Quakerism began as a mystical religion. The earliest writings, like George Fox’s well known, “Friends, meet together and know one another in that which is eternal, which was before the world was” (QFP 2.35), attest to this, as does William Leddra’s moving testimony the day before he was martyred:
As the flowing of the ocean doth fill every creek and branch thereof, and then retires again towards its own being and fulness, and leaves a savour behind it; so doth the life and virtue of God flow into every one of your hearts, whom he hath made partakers of his divine nature; and when it withdraws but a little, it leaves a sweet savour behind it; that many can say they are made clean through the word that he hath spoken to them. In which innocent condition you may see what you are in the presence of God, and what you are without him… Stand still, and cease from thine own working, and in due time thou shalt enter into the rest, and thy eyes shall behold his salvation, whose testimonies are sure, and righteous altogether.
We forget this too easily, and at our peril. Craig Barnett, in his post yesterday on Reading Quaker Faith & Practice, Chapter 2, reminds us that “[t]he Christian mystic Simone Weil once wrote that God has both ‘personal and impersonal aspects’.” He goes on to explain,
Contrary to the way that this is often caricatured, a personal understanding of God does not mean believing in ‘an old man on a cloud’. Instead, spiritual reality is known as an active, intentional, loving, guiding and protecting presence…
Another common way of experiencing God is as an impersonal energy, principle or universal interconnectedness. This perspective is particularly emphasised in religions such as Zen Buddhism and Taoism. It also runs through the Christian tradition from very early times, especially in mystical writings such as Meister Eckhart and The Cloud of Unknowing, as well as modern theologians such as Paul Tillich.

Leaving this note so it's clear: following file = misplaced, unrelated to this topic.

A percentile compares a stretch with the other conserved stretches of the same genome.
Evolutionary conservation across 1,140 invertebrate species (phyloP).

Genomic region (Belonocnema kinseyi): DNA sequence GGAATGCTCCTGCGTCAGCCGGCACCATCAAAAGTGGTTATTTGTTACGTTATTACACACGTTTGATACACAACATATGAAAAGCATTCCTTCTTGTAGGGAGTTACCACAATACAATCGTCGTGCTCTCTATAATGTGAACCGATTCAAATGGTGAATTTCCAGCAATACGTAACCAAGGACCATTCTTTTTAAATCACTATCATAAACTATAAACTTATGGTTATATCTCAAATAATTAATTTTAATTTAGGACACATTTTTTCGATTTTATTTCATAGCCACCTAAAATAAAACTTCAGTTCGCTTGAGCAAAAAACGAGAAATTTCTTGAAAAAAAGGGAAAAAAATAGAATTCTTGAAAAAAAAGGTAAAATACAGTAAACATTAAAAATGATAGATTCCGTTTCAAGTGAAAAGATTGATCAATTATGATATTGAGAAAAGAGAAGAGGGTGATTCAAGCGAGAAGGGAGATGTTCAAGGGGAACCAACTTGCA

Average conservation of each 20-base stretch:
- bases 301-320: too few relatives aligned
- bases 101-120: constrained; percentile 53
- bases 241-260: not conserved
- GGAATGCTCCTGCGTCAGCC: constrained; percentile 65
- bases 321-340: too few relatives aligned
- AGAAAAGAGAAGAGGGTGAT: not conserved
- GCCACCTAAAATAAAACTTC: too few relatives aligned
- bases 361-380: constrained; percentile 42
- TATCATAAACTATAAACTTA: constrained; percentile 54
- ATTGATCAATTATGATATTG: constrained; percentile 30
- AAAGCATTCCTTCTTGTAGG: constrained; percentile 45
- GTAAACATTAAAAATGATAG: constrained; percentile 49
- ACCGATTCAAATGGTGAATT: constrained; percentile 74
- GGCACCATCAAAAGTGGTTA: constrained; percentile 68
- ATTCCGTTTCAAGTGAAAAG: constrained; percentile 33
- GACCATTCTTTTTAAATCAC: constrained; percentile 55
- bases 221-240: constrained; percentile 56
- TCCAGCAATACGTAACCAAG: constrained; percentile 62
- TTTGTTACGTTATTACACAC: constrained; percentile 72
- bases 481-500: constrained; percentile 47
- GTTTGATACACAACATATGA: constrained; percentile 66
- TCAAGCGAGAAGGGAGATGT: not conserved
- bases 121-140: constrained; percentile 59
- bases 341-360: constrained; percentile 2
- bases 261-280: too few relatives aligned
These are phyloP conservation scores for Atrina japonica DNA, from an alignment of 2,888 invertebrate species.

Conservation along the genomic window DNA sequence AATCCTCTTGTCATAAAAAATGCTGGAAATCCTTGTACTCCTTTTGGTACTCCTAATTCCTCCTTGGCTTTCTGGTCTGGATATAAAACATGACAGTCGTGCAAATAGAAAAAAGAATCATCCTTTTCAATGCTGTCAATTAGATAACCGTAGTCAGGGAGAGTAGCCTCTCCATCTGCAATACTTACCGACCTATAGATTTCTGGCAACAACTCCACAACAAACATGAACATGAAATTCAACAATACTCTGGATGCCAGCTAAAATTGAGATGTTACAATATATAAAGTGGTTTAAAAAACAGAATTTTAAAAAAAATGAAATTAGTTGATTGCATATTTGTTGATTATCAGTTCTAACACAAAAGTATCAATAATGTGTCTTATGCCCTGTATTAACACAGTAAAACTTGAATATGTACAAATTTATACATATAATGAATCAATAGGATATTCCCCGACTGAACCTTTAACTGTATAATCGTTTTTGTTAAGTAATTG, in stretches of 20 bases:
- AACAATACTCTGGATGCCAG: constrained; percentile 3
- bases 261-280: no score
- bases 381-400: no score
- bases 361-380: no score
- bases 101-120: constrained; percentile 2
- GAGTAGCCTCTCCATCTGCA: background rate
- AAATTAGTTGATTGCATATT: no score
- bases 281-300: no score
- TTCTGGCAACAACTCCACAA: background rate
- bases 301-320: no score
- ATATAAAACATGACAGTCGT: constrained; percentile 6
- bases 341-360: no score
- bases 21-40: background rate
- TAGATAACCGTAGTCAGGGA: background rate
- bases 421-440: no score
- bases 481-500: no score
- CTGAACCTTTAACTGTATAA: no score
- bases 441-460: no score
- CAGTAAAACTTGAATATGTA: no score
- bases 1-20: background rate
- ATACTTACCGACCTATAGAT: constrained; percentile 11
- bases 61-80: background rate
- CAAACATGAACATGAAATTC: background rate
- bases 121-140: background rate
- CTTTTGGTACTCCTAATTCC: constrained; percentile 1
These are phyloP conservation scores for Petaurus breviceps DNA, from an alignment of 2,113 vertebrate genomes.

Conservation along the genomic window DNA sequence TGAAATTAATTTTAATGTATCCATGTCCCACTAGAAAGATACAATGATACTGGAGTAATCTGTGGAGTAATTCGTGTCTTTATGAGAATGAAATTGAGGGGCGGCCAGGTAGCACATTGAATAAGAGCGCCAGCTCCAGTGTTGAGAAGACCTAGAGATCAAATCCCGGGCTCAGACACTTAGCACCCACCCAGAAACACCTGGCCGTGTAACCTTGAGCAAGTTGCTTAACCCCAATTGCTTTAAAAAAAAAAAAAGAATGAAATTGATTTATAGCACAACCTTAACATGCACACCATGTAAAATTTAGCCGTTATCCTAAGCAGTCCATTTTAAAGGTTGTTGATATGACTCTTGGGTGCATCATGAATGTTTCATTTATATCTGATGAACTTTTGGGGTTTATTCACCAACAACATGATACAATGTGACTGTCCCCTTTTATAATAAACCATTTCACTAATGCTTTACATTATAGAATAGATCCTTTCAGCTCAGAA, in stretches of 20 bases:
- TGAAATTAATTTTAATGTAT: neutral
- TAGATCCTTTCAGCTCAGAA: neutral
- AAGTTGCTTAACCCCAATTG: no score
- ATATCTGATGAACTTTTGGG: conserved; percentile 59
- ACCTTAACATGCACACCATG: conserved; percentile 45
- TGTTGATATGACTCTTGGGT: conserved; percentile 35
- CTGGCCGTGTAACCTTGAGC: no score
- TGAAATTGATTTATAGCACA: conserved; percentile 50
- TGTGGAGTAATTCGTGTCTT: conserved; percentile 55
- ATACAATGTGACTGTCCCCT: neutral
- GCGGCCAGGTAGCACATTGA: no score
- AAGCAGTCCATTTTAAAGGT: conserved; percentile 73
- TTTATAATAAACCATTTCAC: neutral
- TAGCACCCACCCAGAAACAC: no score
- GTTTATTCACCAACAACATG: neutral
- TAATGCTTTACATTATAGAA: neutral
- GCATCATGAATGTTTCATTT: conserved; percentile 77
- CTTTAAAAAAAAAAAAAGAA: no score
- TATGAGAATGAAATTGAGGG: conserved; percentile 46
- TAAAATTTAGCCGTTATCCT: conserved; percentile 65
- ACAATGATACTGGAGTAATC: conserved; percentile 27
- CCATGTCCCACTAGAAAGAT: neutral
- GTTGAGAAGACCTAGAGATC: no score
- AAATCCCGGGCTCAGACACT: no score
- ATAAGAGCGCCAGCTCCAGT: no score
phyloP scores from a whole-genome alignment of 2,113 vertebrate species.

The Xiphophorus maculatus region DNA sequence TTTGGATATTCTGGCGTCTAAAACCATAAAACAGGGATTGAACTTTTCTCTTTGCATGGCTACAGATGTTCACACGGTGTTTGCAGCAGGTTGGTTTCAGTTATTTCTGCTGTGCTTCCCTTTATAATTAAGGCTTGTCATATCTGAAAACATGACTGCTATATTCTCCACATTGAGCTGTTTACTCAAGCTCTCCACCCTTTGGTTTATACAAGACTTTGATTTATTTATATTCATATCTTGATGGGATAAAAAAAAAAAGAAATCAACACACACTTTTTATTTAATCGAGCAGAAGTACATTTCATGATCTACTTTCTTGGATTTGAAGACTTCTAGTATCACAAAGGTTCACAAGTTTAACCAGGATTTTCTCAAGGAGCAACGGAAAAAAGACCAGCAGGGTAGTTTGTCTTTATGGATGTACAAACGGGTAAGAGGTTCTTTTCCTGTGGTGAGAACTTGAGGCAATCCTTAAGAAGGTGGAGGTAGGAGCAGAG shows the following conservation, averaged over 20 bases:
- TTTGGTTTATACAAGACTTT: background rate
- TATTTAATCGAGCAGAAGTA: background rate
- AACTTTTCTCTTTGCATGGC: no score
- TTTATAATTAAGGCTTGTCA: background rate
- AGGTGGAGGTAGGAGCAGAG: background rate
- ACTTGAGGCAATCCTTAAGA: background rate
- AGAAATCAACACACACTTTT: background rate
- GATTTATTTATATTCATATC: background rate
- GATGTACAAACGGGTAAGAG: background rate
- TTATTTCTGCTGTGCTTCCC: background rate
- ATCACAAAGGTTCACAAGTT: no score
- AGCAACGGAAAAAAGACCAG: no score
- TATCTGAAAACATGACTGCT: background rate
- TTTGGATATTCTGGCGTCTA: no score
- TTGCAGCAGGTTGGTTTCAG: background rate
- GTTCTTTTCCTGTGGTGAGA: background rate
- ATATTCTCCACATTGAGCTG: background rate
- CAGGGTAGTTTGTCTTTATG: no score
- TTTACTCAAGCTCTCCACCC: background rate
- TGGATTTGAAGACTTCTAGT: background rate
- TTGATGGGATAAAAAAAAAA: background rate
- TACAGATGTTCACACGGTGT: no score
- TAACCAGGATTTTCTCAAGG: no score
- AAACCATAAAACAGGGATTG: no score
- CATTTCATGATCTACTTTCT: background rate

and he points out the parallels in Quaker language: Guide, Lord, Seed, Inward Light, Principle of Life and so on.
Craig Barnett shows that the differences in approach and understanding between those who experience God as personal presence, and those who experience God as impersonal principle, form a creative tension present throughout Quaker history, and as far back in the history of spirituality as there are records. He continues:
Rather than defending my images and opposing yours, we could accept the necessity of multiple images for appreciating the many-sided nature of God. This requires me to acknowledge the validity of other people’s experience of spiritual reality, even where it differs from mine. This presupposes, of course, that I do not already ‘know’ that everyone who claims to have any kind of experience of God is deluded, and that there is ‘really’ no such thing as any spiritual reality at all.
It is not coincidental that it is the small number of Friends who reject even the possibility of spiritual experience who have been most active in promoting the identity politics game of ‘theists and nontheists’. In fact, the most significant distinction for the practice of Quaker worship is not between those who adopt personal or impersonal images of spiritual reality, but between those Friends who are open to the possibility of spiritual experience in any form, and those are not.
This seems to me to be the crux of the matter, and in reading Chapter 2 of Quaker Faith and Practice it should be immediately obvious that the possibility, and indeed the actuality, of spiritual experience lies at the very heart of Quaker worship, and at the very heart of what it means to be a Quaker at all; and all the works that Quakers have done, and still do to this day, exist and flourish out of, because of – not despite – our shared spiritual experience in worship, and in our own lives of prayer. Without this, there is nothing, except a vague inclination towards good…